#yum install openvswitch
After installation, you can check with the command
The output will be something like this:
[root@node1 ~]# ovs-vsctl show 180c5636-2d3d-4e08-9c95-fe5e47f1e5fa ovs_version: "2.0.0" [root@node1 ~]#
Next, you need to create a virtual switch bridge on which we will hang up ports, interfaces, or other bridges.
# ovs-vsctl add-br ovsbr0
We’ll name the bridge so that it is clear that this is an instance of one virtual switch.
Next, we can create a tagged bridge to add to a specific VM.
#ovs-vsctl add-br brlv140 ovsbr0 140
The tag may not be attached to any real tag from the physical port, this is only within the virtual switch.
Next, we assign it to the VM to the virtual network, where we first create the xml file:
<network> <name>ovsvl</name> <forward mode='bridge'/> <bridge name='brlv140'/> <vlan> <tag id='140'/> </vlan> <virtualport type='openvswitch'/> </network>
Unfortunately the web ui of P-management does not yet support settings with OVS, but they can be done through cli. To create and add virtual network adapters to the VM, I used web ui, but then through cli I changed the binding of these adapters to ovsvl and ovsvl2 instead of Bridged. The main thing is not to forget then that changes to the network settings of the VM equipment should already be made through cli, otherwise web ui will not return Bridged without knowing about OVS.
To view existing networks, use the command:
#virsh net-list --all
To add our network:
#virsh net-define ovsvl.xml
Next, you need to run/activate it
#virsh net-start ovsvl
And register in auto start
#virsh net-autostart ovsvl
Next, add this network to the VM
#virsh edit имяВМ
We find the necessary lines with the interfaces, edit them or add our own analogous ones by changing the poppy address and port number (slot):
<interface type='bridge'> <mac address='00:1c:42:c6:80:06'/>
<vlan> <tag id='140'/> </vlan> <virtualport type='openvswitch'> <parameters interfaceid='5a70be5b-5576-4734-9f61-61cdfc4a884a'/> </virtualport> <target dev='vme001c42c68006'/> <model type='virtio'/> <boot order='2'/> <alias name='net0'/> <address type='pci' domain='0x0000' bus='0x00' slot='0x03' function='0x0'/> </interface>
Editing is done by vi editor commands
Next, after editing, you must turn off and start the VM to apply the current settings:
#prlctl stop имя ВМ
#prlctl start имя ВМ
You can enter the command to check:
#virsh dumpxml имяВМ | grep имясети
After that, you can start network settings from inside the VM guest or add network ports to the switch to communicate with another cluster via VXLAN overlay:
#ovs-vsctl add-port ovsbr0 vxlan0 -- set Interface vxlan0 type=vxlan options:remote_ip=10.43.11.12
where the IP address is the address of the node on which the same settings are made as shown above. A direct connection between these addresses can be either through routers or through a VPN, and from different subnets, the main thing is that a route be configured between them. But it’s even more important that the physical port interface on which this address is assigned should be configured with an MTU of more than 1500 to pass large packets, since vxlan adds its data, a header of several bytes, but I did not bother to read all the bytes and just assigned 2000.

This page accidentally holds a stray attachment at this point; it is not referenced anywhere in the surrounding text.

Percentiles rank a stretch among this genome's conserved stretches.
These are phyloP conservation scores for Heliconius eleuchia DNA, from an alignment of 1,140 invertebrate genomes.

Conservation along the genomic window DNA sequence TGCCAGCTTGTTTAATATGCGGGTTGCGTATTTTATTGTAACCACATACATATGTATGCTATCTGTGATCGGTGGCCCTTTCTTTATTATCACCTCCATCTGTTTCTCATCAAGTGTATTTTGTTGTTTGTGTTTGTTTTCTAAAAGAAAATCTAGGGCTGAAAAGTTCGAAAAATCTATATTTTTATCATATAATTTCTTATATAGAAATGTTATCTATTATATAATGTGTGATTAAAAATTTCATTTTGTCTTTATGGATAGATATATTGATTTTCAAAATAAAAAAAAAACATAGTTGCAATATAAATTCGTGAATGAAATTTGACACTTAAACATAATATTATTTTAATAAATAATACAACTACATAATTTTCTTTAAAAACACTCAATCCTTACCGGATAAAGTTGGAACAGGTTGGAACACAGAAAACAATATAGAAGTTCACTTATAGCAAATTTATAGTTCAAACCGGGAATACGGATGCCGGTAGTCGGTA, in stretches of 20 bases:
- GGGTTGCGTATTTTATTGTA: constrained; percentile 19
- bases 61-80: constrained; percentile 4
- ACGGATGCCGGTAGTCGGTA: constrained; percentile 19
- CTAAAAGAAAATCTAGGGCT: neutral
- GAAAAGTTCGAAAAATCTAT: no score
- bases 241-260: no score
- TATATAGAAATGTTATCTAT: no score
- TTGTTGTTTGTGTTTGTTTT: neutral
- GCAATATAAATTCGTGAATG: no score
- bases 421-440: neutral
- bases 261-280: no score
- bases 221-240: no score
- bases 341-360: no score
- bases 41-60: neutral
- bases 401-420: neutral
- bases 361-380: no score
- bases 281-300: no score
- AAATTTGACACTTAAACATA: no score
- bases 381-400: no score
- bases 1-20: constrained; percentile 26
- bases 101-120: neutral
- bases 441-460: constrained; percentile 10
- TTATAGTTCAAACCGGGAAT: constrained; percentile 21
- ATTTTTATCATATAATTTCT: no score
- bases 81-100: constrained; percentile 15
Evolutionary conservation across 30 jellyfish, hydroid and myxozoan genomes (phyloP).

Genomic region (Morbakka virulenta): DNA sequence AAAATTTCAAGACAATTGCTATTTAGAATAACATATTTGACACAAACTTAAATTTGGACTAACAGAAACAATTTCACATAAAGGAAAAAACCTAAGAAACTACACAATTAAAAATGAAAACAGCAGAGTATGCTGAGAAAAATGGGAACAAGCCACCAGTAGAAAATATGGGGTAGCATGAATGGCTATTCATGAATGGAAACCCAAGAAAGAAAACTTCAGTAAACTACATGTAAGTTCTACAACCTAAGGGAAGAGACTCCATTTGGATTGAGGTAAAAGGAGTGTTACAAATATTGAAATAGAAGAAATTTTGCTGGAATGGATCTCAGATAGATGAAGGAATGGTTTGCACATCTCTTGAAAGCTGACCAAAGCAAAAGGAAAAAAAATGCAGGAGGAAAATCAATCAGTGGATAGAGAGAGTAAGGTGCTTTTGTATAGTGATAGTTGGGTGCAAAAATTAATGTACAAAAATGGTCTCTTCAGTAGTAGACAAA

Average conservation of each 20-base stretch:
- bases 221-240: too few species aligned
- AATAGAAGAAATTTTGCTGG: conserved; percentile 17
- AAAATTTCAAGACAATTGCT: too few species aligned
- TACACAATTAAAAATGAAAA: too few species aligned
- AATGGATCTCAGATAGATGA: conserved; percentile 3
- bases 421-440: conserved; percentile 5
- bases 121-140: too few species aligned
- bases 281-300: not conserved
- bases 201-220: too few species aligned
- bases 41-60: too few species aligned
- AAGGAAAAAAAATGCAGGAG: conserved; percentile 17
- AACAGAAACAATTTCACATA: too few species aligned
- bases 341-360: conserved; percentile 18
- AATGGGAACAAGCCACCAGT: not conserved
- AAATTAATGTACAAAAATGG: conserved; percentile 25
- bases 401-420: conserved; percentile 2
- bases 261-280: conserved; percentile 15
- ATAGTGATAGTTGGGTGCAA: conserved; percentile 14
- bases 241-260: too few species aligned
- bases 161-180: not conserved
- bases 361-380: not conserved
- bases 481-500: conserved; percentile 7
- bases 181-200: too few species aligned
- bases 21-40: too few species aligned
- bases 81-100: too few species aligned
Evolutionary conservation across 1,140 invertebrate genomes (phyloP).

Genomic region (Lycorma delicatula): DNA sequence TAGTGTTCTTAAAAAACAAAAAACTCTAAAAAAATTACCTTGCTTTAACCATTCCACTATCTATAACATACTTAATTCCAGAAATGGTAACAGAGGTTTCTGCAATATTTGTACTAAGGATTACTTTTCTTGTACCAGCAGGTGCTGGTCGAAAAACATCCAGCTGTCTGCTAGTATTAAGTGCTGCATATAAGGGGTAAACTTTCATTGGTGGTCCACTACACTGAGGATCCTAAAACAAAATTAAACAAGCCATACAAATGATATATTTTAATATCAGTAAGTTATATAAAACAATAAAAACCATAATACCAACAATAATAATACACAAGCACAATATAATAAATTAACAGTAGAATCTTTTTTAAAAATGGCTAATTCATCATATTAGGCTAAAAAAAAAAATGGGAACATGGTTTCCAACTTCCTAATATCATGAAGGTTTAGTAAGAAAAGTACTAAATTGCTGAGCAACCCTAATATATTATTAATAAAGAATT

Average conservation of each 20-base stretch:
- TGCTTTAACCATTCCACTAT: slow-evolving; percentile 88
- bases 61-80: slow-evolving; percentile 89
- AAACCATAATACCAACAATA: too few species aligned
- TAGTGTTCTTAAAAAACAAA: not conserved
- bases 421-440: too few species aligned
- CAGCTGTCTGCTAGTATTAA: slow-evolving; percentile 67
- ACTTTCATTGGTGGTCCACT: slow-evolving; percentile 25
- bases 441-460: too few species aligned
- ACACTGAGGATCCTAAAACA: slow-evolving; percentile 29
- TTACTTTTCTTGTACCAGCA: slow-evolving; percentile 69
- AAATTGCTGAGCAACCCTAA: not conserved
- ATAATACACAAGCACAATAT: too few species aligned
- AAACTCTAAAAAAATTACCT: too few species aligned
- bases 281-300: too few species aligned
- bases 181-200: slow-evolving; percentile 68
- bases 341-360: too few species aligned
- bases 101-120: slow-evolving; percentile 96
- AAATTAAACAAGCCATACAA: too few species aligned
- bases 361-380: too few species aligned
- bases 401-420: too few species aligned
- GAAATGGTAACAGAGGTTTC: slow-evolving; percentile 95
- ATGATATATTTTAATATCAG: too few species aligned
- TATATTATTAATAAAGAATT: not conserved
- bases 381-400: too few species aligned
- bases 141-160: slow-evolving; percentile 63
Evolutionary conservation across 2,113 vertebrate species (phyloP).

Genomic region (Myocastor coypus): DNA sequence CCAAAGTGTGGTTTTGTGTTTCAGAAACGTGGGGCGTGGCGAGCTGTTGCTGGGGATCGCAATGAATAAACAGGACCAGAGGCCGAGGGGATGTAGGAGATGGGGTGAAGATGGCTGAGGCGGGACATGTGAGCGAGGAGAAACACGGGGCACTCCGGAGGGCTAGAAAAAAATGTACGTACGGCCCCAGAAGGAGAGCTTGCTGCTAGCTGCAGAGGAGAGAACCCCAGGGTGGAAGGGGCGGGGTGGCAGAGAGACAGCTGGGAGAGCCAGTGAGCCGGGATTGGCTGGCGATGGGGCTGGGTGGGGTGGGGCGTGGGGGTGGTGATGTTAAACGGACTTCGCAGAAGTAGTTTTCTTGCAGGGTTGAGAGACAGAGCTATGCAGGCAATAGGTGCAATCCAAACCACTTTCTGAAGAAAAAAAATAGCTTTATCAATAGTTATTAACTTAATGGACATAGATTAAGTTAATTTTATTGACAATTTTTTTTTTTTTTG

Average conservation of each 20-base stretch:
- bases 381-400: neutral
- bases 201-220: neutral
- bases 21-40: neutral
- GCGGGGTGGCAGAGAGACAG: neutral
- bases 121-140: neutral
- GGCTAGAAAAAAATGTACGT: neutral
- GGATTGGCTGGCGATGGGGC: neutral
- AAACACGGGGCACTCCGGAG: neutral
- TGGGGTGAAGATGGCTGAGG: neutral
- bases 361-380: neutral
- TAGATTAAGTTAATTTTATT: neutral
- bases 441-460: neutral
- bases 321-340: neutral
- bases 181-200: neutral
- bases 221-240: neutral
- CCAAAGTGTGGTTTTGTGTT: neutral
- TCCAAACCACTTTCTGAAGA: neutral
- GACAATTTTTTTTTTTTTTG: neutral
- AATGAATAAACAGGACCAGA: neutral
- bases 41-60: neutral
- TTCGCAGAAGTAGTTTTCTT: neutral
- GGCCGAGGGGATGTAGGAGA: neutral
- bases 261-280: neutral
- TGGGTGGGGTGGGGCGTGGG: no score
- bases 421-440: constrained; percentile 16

#ip link set mtu 2000 dev ens3f0
The bridge itself, depending on this interface, must also be with mtu2000, but it may not immediately inherit it and may need to be restarted.
On the side of the second cluster, execute on the node with the address 10.43.11.12 as described above the same settings only in vxlan assign the node address of the first setting in my case
#ovs-vsctl add-port ovsbr0 vxlan0 -- set Interface vxlan0 type=vxlan options:remote_ip=10.43.11.10
Next, also configure mtu.
If everything is set up correctly, then pings will go and it is possible to make connections via ssh, if, for example, you first set addresses from the same subnet from inside the VM. If you do a network analysis:
#tcpdump –i ens3f0 | grep 4789 ``` то можно увидеть пакеты с vxlan или c тегами vlan ```bash #tcpdump -ee -vvv -i ens3f0 | grep vlan
Next, you can configure a more convenient option for setting up a network without bridges through the portgroup virtual switch functionality.
To do this, create an xml network with the following:
<network> <name>ovsvl2</name> <forward mode='bridge'/> <bridge name='ovsbr0'/> <virtualport type='openvswitch'/> <portgroup name='vlan-120'> <vlan> <tag id='120'/> </vlan> </portgroup> </network>
You can create a new network or edit the previous one with these parameters, but in my case I add another network.
As described above, but in the VM as follows:
<interface type='bridge'> <mac address='00:1c:42:c8:f1:cd'/>
<vlan> <tag id='120'/> </vlan> <virtualport type='openvswitch'> <parameters interfaceid='ef717aa4-23b3-4fbe-82bb-193033f933b1'/> </virtualport> <target dev='vme001c42c8f1cd'/> <model type='virtio'/> <boot order='3'/> <alias name='net1'/> <address type='pci' domain='0x0000' bus='0x00' slot='0x05' function='0x0'/> </interface>